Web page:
Cision’s 2018 global State of the Media survey, collected data from 1,355 journalists from across six countries on their “perception of the media and communications industries.”

Read the full report here.

Is PR Managing Social?

Is PR Managing Social?

Matthew Royse wrote an intriguing post for RAGAN's PR Daily touting the 10 most effective social media tools for PR pros. But, if you look at most job reqs for social media pros, they ask for a lot more than PR tactics. So then why are PR pros managing social, or are they? 

In Royse's post, he goes onto to explain how a PR pro has to basically act like a content marketer / graphic designer to create content for social, in total including:

  • post content
  • find hashtags
  • resize images and engage with your audience
  • use social media management tools to schedule your social media posts days, weeks or even months ahead of time

I get it, PR can manage social for what social means to PR

Often PR uses social to track media and influencers and engage with them. PR also uses social to promote media coverage, track trends, news, and information. PR can also help keep social on message. Social sometimes needs to know/learn that it doesn't exist in a silo. When announcing a new product or service, social needs to follow PR which needs to follow marketing. So, in essence, social does report to PR.

But, social can do more

Social can also report to the CMO and be managed by multiple departments such as:

  • Demand Generation
  • HR
  • Sales
  • Customer Success
  • Product Marketing

PR keeps changing

Public relations has morphed so much within the last decade that many PR pros now have to delineate between "traditional PR" from other types of outbound communication. Because "communication" has changed dramatically so has PR.

But I think sometimes we trap PR in a box

Journalists still get value from their sources. Readers still get value from well-written articles and broadcasts. There are plenty of PR pros who either still have relationships with key journalists and can help build out a story or who can forge relationships with journalists to pitch stories which those journalists may not have thought of otherwise or had no way of finding sources. Social, of course, can help augment and improve the practice of "traditional public relations." We need to take PR out of the box.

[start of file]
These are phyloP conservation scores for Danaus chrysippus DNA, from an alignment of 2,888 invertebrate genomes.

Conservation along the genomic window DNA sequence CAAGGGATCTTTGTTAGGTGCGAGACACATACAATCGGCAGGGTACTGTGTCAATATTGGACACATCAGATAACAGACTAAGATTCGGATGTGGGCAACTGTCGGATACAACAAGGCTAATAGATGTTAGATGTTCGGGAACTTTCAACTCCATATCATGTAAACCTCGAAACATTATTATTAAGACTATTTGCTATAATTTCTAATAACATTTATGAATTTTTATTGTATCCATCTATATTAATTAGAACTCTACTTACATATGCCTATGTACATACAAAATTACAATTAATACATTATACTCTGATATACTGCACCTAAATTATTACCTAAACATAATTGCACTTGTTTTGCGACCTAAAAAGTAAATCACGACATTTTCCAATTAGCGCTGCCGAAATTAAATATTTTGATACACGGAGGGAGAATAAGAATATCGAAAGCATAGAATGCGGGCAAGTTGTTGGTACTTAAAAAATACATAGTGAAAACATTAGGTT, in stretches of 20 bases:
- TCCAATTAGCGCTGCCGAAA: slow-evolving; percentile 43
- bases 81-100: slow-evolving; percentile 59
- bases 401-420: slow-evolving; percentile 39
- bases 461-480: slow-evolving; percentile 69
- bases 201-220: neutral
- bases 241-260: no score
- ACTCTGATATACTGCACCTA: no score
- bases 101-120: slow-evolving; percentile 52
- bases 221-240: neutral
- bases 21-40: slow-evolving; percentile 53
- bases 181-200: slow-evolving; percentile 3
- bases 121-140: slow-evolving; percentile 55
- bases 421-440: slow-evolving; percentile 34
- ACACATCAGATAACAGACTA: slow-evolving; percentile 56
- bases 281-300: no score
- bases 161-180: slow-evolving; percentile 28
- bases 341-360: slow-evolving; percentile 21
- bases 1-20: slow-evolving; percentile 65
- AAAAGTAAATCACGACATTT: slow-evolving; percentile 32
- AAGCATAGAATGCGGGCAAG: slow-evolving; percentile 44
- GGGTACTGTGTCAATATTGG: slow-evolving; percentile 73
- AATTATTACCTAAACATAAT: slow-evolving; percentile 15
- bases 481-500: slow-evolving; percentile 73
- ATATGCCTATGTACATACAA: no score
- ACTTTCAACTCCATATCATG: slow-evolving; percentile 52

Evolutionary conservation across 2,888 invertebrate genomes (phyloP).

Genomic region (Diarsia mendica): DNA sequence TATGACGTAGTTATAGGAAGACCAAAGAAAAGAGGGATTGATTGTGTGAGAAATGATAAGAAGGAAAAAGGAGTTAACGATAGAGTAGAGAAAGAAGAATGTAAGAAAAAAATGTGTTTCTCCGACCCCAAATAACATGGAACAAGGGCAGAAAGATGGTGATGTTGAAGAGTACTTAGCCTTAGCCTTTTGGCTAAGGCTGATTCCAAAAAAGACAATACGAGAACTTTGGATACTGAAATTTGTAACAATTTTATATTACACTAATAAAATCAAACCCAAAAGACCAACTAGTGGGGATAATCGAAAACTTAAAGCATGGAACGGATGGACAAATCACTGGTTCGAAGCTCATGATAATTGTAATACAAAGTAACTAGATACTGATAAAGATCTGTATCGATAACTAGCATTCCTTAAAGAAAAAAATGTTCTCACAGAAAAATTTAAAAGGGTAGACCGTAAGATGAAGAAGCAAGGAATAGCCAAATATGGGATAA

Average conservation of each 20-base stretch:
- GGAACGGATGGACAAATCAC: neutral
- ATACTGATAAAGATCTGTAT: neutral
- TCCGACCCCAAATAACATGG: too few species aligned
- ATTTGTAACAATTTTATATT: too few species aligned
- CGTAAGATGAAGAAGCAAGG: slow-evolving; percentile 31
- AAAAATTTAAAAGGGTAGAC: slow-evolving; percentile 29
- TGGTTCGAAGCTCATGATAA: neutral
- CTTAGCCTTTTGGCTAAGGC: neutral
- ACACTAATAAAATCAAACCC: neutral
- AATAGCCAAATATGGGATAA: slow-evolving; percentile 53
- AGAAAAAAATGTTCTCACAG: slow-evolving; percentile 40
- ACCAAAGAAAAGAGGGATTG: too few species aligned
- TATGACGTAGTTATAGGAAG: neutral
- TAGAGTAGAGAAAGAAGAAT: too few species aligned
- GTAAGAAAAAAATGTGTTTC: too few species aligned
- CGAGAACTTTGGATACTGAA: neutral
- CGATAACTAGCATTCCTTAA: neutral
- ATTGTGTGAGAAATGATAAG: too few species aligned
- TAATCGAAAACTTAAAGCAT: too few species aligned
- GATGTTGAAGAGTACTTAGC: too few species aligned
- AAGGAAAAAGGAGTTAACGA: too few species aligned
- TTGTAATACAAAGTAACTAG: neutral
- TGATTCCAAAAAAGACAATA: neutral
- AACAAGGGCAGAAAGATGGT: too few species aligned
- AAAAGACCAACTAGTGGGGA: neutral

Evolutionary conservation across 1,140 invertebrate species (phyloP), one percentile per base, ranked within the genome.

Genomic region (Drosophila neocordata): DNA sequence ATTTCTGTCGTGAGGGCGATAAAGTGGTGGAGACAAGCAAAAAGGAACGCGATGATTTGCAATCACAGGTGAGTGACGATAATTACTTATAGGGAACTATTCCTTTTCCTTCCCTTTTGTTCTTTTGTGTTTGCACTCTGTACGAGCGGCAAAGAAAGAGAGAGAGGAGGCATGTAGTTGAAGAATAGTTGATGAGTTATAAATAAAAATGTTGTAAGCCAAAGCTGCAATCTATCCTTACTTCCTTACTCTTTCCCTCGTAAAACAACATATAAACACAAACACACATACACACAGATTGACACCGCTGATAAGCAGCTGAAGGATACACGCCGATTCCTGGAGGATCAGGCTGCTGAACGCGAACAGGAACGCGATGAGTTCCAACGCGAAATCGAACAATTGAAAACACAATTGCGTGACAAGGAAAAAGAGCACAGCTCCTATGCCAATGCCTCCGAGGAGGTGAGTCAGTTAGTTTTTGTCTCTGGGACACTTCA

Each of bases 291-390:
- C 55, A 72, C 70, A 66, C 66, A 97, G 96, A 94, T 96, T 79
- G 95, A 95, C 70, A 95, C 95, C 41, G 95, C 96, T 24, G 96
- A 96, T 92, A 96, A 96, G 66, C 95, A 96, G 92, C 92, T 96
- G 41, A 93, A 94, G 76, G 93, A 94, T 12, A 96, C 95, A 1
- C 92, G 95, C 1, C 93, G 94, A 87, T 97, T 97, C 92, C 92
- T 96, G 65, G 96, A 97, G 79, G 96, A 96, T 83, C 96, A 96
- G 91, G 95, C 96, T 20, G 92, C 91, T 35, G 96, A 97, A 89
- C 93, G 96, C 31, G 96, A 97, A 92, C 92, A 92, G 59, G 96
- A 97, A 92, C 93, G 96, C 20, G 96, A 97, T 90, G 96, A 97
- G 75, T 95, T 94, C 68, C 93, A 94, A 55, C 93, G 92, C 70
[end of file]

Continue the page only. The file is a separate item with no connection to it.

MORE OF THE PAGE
Depending on the structure of an organization, PR can manage social. But, since I believe that social can do more than support PR, I would recommend that social report up to PR and other marketing disciplines, mentioned above. Social can benefit more than one part of the organization. And, PR can do a lot more when being approached from an open approach to how new tools can help PR professionals do their jobs better. Maybe PR can manage social. Maybe not. Both need to be unleashed.

Head to Head: Is PR trying to be everything to everyone?

Head to Head: Is PR trying to be everything to everyone?

Mumbrella pit two agencies against one another to answer this question. We would add that the reason why PR has been "trying to be everything to everyone" is because PR agencies, which have traditionally only offered media and analyst relations, want to get a bigger piece of the communications pie. Though, it makes no sense for a media relations pro to be a social media strategist if they aren't experts on the social media scene.

Here are the tools that could be used to create the fake news of the future

Here are the tools that could be used to create the fake news of the future

I worked in entertainment for years. "Fake news" isn't new to me. What is new is how technology is creating fake photographs and videos. That was impossible back in the day. Actually, it was only something thought of for a TV or movie production. Never did we think that that technology would be used "online" to create fake stories and hype events. I could argue that it is the first stage of "Skynet." We will see..

Who is Hope Hicks, anyway?

Who is Hope Hicks, anyway?

She is a publicist. But, from Virginia Heffernan's account in The New York Times, one may come to believe that Hicks is a professional liar, just like her family of PR pros before her, Heffernan touts. I don't know Ms.Hicks. I don't know if she has lied on behalf of clients or Mr. Trump. Over the past 25 years, I have worked with peers who have "embellished the truth," as one once told me. There are also PR pros who explore different angles or try to argue why their client's point of view is the point of view. And, some PR people lie. PR isn't so black and white.

For Ms. Heffernan to opine about Ms. Hicks and her family as "flacks" or anything close to being honest, is an unfair judgment. Better yet, it proves once again how powerful the court of public opinion can be, without facts, and how journalists too share a great responsibility of reporting the truth.